Genesis 1:1−2:3

September 1st, 2014| Topic: aBeLOG, Genesis | 1

Genesis 1:1−2:3

God exercises his sovereignty over the cosmic Temple over which he reigns, deputizing humans bearing his image, to represent him to the rest of the cosmos.

The first chapters of Genesis contain a theology of creation that asserts the bankruptcy of the contemporary pagan creation stories of the cultures surrounding Israel, with their mistaken notions of the nature of deity, the idolatry of astronomical bodies and natural entities, and a misunderstanding of the place and role of humanity. Genesis 1 must be considered against this backdrop—a communiqué from God to his people surrounded by pagan polytheism and mythology. Yahweh alone was the God of power, totally sovereign and supreme, able to create and control everything in the cosmos.

The longest description of a day of creation is that of Day 6 (1:24–31), in which creation reaches its zenith: man is created in the image of God. And, unlike the creations of days past, here God affirms emphatically, “it was very good” (1:31). (Actually, there is no approval by God on the second day; as one commentator remarked, “Even God did not say that Mondays are good!”) And, after creating man, God, for the first time, speaks to someone (1:28)—the first time in Scripture that God’s communication occurs to one capable of receiving it. Something momentous has happened!

After the statement about the divine image in man and the command to be fruitful comes the declaration: “And let them rule” (1:26). Thus the image of God indicates the royal office of humans as God’s representatives, authorized to actualize the rule of God over his creation. In light of divine transcendence and sovereignty emphasized so constantly in Gen 1:1–2:3, it is amazing that God assigns such honored status to one of his creations.

One more thing ….

There is a potent analogy between temple and cosmos in the creation account of Genesis 1, as well as in a number of places in the Old Testament. For example:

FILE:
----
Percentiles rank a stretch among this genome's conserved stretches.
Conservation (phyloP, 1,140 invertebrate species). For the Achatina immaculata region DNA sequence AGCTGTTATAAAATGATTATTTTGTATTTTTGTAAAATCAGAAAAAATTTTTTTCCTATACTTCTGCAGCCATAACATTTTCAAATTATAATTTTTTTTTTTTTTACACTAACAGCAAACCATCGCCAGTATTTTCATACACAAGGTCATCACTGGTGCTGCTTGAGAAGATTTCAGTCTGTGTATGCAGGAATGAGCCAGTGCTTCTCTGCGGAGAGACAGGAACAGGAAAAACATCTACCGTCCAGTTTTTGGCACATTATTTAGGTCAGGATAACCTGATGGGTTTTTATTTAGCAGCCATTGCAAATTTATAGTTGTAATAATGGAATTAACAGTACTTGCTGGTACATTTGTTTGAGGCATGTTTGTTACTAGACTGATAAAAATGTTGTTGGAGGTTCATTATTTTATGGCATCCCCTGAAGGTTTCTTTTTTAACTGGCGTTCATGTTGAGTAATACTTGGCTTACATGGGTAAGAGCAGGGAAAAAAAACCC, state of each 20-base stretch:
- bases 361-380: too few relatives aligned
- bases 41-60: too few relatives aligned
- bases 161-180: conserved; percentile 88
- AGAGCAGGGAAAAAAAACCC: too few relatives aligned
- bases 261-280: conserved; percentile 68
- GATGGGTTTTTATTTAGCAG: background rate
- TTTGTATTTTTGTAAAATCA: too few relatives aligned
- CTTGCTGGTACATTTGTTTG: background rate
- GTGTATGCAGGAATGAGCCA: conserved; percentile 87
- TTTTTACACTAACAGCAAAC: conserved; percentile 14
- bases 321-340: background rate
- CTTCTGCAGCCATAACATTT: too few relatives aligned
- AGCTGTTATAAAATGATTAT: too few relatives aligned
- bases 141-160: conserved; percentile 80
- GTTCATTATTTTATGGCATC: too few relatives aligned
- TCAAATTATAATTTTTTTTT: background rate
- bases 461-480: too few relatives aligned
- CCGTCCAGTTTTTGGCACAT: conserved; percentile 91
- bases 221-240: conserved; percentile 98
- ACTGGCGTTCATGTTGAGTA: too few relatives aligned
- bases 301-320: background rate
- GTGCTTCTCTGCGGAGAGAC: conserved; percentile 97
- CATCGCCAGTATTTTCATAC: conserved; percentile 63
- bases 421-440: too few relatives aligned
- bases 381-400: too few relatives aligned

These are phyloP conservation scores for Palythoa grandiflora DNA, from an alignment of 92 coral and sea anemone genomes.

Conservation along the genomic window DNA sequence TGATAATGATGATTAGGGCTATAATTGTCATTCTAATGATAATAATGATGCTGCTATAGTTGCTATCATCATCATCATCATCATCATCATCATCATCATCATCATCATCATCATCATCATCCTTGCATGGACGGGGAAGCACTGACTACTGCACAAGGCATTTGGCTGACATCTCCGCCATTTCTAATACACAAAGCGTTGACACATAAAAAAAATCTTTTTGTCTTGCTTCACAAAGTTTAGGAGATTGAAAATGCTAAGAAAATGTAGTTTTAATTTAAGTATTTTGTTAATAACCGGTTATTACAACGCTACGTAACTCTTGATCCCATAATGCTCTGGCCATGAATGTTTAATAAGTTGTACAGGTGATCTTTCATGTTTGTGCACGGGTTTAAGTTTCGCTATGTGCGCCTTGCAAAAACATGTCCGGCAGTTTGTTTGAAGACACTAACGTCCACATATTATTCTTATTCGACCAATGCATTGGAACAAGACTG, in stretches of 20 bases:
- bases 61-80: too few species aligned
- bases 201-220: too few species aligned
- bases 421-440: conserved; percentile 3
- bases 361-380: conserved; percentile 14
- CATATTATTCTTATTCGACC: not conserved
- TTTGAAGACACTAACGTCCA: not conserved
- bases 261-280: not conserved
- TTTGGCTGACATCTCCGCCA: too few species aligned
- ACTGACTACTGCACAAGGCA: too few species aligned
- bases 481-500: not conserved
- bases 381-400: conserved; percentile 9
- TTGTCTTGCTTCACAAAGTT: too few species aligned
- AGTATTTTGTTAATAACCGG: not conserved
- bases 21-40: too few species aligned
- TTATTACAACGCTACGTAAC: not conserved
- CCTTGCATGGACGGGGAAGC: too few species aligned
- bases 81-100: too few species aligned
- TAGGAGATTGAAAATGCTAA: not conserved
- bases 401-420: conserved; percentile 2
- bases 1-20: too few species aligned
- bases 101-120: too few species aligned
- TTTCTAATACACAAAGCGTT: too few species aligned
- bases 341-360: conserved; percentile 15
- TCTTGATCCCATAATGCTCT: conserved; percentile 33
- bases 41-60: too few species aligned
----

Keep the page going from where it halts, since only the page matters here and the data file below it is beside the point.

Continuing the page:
Thus says Yahweh,
“The heavens are My throne and the earth My footstool.
Where then is a house you will build for Me?
And where is a place for My rest?
For My hand made all these things,
And all these things came into being.”
Isaiah 66:1–2

In fact, seeing the cosmos as a temple, the seven-day creation of the cosmos becomes, in effect, the dedication of that temple—such seven-day dedications were the norm in temple- and tabernacle-building elsewhere in the Bible.

And then … God “rests”?

The LORD reigns, He is clothed with majesty;
The LORD has clothed and girded Himself with strength;
Indeed, the world is firmly established, it will not be moved.
Your throne is established from of old;
You are from everlasting.
Psalm 93:1

Notice the link between the establishment of the world and Yahweh’s reigning. Yahweh’s enthronement in the Temple is, essentially, his “rest.” In other words, for God, “rest” is not disengagement but, rather, active engagement with his creation from the control room of the cosmos. Also catch the absence of the “evening + morning” formula on Day 7: this day of God’s “rest” and reign never ends!

Thus at the very beginning of Scripture, a relationship with God is established: God is absolutely sovereign, reigning over his cosmos; and man is created in God’s image to rule over creation. The “hows” of the relationship between Creator and creation, and the keeping of divine demand, consume the remainder of Scripture. God is inviting his people to live in his world that runs by his priorities, that engages his practices, and is geared for his purposes.

[For more detail on this passage see the appropriate section of Genesis: A Theological Commentary for Preachers.]

1 Comment

  1. Ramesh Richard September 1, 2014 at 12:13 pm

    I really enjoy your literary observations on any text you deal with, dear Abe! Keep studying, teaching, preaching, and writing. Warmly, rr.


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